Built in 1833
The church was constructed in 1833 with seating for just seventy-five people. It is built in the Gothic Revival style of architecture on a piece of land that was donated by George Garland, a fishing merchant from Poole, England who had his Newfoundland headquarters in Trinity. The church has a steep gable roof with a stone wall foundation, pointed arch (double hung) windows, a front facade and an enclosed porch. There have been very few changes to the exterior or interior of the church over the years.
The Most Holy Trinity Church is the oldest wooden church in Newfoundland and Labrador and one of the oldest churches still in use in Canada. Keeping its original charm, the church is still lit by oil lamps mounted on the columns of the church, and electricity was never installed. The only source of heat was an oil stove, which was has since been removed.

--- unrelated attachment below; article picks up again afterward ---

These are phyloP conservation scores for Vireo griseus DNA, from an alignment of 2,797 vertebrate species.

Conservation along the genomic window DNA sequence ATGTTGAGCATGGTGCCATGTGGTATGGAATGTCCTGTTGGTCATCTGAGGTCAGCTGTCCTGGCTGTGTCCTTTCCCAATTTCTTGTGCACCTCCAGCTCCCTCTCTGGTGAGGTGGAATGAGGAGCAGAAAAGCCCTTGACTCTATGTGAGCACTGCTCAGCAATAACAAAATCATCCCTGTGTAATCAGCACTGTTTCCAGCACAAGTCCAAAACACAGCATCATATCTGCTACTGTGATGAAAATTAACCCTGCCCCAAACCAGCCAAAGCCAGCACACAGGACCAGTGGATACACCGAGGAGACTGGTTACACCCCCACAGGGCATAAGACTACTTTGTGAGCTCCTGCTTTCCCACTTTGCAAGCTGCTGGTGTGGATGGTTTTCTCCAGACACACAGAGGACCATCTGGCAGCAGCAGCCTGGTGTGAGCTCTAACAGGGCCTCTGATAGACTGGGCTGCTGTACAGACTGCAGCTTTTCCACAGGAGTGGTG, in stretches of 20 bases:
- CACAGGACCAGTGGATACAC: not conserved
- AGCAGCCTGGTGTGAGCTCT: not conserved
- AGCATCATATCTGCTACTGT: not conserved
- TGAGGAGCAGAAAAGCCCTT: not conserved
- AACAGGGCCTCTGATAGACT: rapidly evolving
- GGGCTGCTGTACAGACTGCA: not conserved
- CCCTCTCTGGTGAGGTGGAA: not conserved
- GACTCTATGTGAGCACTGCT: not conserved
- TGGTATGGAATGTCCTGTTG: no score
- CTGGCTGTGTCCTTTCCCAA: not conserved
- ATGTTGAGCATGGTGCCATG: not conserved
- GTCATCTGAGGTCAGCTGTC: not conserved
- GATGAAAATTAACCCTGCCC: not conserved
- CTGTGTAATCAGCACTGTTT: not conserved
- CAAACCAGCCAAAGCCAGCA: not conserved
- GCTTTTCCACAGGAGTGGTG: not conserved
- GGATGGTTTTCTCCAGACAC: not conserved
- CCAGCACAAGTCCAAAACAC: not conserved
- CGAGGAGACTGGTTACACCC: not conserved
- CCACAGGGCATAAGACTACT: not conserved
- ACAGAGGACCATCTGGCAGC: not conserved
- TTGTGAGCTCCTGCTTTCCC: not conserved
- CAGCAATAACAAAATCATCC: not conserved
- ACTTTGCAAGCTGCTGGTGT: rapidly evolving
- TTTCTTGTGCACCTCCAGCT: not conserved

The church was restored in 2005 after it was designated as a Registered Heritage Structure by the Heritage Foundation of Newfoundland and Labrador. Upon completion of the restoration a special service of rededication was held on July 27th, 2006 with then Bishop Martin Currie and several former parish priests in attendance.